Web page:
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United States District Court, Northern District of Illinois, E.D

April 25, 1950


The opinion of the court was delivered by: Campbell, District Judge.

This is an action under the Federal Tort Claims Act, 28 U.S.C.A. § 1346. The complaint alleges that plaintiff broke several bones in her ankle when she slipped and fell in the vestibule of the Lake View Post Office in the City of Chicago. A trial of the cause was had upon the merits, and the matter was thereupon taken under advisement upon the briefs of the parties.

The vestibule may be described in the following manner, as indicated by the evidence: Opposite the door leading into the building is a marble slab with glass above it; three steps lead up into the interior on both the right and left sides of the vestibule; the floor is constructed of terrazzo. Plaintiff testified that it was a dark, rainy day; that there was a cocoa mat measuring 2½ by 3½ feet on the floor just inside the front door; that she wiped her feet on this mat upon entering; that, as she stepped off the mat, her foot slipped and she fell, incurring the injuries of which she complains. Plaintiff predicates recovery upon three acts of negligence of the defendant. They are (1) That the cocoa mat was of insufficient size; (2) That the lighting furnished either failed entirely or was insufficient; (3) That the floor of the vestibule was allowed to remain in a wet and dangerous condition.

It is unfortunate that plaintiff was injured, but the Court is obliged to hold that she has failed to prove liability on the part of the Government on the basis of the grounds above asserted. It is perfectly clear that the cocoa mat was placed inside the door so that persons transacting business within the Post Office could wipe their feet on it upon entering the building. This plaintiff did, and it is also clear that, although the mat was small, it was sufficient for the purpose for which it was intended.

The more credible evidence adduced indicates that the vestibule was lighted by means of a 150-watt light in the ceiling, 12 to 14 feet above the floor, and that it was adequate for plaintiff to detect water on the floor if she had taken the pains to look.

The Court is of the opinion that, although plaintiff has sufficiently proved that the floor was wet and somewhat slippery, she has failed to show either negligence on the part of the defendant or lack of contributory negligence on her own part. The owners or operators of buildings where the public is invited to come on business are not insurers against all forms of accidents that may happen to any who come. "If what was shown in this case was sufficient to permit recovery, it would require store owners to have a mopper stationed at the doors on rainy days for the sole purpose of mopping up after every customer entering or leaving the premises. Every store owner would be required to be an insurer against such accidents to public invitees who came in on rainy days with wet shoes." Sears, Roebuck & Co. v. Johnson, 10 Cir., 91 F.2d 332, 339.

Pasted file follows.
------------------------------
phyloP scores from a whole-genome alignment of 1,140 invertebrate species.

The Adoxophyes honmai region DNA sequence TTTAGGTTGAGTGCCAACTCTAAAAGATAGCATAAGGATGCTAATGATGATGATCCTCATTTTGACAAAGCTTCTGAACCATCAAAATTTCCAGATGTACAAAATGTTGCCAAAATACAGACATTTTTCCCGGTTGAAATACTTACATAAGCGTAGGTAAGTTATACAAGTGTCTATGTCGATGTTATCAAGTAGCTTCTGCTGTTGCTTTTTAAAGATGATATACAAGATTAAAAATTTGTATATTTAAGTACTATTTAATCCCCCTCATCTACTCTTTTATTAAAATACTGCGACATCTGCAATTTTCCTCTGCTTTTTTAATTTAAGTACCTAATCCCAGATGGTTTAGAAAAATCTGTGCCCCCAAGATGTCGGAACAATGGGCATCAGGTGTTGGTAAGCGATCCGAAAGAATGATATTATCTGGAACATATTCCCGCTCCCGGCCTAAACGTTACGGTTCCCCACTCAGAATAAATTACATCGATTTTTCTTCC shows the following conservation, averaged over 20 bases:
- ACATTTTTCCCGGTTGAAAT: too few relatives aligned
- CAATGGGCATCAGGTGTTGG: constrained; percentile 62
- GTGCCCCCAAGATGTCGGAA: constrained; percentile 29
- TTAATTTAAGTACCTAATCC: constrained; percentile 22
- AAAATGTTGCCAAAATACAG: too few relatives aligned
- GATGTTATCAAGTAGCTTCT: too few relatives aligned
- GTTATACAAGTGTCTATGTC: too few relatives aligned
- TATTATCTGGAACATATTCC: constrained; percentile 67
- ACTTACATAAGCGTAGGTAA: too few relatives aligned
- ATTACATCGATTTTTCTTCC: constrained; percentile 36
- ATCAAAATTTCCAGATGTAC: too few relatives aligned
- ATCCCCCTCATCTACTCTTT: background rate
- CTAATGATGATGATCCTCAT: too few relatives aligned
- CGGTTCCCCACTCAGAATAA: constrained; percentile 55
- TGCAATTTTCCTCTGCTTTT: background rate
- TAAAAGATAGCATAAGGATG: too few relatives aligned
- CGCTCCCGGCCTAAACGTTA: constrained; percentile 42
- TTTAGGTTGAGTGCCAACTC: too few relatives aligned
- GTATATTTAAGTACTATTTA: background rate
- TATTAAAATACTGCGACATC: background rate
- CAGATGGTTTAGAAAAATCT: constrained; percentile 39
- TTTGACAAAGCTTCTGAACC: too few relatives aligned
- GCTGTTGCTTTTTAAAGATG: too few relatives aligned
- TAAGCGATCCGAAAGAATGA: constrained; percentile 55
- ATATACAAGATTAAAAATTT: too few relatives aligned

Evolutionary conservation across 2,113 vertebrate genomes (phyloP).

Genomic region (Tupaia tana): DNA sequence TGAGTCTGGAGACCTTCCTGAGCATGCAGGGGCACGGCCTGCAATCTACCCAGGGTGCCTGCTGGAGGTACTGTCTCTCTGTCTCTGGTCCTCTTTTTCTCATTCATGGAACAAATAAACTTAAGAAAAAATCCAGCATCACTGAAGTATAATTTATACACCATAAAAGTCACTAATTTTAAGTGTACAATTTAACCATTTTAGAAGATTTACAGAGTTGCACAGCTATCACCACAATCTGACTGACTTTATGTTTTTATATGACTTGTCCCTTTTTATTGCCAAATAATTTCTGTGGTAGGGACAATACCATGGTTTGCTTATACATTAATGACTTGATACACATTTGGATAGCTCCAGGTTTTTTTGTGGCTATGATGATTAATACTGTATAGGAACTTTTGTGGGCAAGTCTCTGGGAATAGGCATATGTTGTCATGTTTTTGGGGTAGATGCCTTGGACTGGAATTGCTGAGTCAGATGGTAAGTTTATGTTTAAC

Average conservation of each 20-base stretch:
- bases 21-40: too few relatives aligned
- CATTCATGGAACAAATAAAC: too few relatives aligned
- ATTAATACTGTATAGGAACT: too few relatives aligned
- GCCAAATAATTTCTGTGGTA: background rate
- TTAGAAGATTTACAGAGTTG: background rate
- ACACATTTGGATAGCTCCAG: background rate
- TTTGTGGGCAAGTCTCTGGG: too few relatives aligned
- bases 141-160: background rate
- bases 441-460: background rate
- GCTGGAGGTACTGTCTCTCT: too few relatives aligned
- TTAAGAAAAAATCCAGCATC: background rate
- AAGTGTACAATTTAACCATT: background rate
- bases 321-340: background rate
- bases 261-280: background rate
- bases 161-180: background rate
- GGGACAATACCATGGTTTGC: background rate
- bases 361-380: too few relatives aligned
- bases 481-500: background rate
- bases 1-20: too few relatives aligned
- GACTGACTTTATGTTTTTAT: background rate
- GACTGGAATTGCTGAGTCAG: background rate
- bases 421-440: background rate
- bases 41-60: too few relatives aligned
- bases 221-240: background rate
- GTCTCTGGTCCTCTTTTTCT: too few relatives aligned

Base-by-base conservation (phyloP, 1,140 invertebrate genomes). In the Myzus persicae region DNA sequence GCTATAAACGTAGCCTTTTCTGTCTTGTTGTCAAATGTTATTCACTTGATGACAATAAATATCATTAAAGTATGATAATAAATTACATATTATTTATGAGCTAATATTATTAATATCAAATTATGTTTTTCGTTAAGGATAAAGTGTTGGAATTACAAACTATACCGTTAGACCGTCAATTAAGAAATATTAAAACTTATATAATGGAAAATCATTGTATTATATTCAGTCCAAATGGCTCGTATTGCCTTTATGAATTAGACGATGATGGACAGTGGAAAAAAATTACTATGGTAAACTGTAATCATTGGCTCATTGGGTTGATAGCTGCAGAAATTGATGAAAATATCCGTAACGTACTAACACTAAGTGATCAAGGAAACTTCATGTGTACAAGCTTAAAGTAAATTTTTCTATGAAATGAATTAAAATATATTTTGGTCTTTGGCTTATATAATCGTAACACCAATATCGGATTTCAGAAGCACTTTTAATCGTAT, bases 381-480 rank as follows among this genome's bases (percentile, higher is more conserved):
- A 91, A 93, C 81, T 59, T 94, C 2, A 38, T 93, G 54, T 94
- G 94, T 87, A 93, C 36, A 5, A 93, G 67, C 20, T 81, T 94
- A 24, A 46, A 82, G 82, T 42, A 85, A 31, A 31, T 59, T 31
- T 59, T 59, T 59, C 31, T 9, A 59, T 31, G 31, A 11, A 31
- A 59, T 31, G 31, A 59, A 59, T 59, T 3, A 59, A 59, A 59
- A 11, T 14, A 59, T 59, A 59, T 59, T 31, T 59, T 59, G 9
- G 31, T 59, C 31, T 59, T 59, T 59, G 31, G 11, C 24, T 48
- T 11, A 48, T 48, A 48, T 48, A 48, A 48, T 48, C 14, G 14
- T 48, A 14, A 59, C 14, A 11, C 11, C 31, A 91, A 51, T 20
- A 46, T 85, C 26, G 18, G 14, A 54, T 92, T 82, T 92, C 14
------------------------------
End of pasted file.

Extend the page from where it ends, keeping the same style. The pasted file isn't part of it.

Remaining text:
Plaintiff herself testified that it had been raining all day, and that the sidewalks and streets were wet. With these facts in her possession, she was certainly apprised, or should have been, of the likelihood of the floor inside the Post Office being wet, and of the possibility of sustaining a fall as a result thereof. The case at bar comes squarely within the purview of the facts and the law as announced in Murray v. Bedell Co. of Chicago, 256 Ill. App.? 247. There the plaintiff fell in the vestibule of defendant's store on a rainy day. The Illinois Appellate Court held that the trial court should have directed a verdict in favor of defendant, and stated:

"From the testimony of the plaintiff it is apparent that the danger, if any, was clearly evident to her, as well as the defendants, and that she was aware of the condition and of the possibility of sustaining a fall before she undertook to pass over and along the floor space of the vestibule.

"The condition described by the witnesses is one that is not only not unusual, but is customarily to be found on such days as described in the testimony, in vestibules of this character and the sidewalks and the premises surrounding entrances to public places. * * *

"In the case at bar the plaintiff was as well apprised of the condition existing in the vestibule as the defendant, and should be held to as high a degree of care for her own safety as would be required of the defendant." Cited with approval in Brunet v. S.S. Kresge Co., 7 Cir., 1940, 115 F.2d 713.

Judgment will, therefore, enter for defendant.


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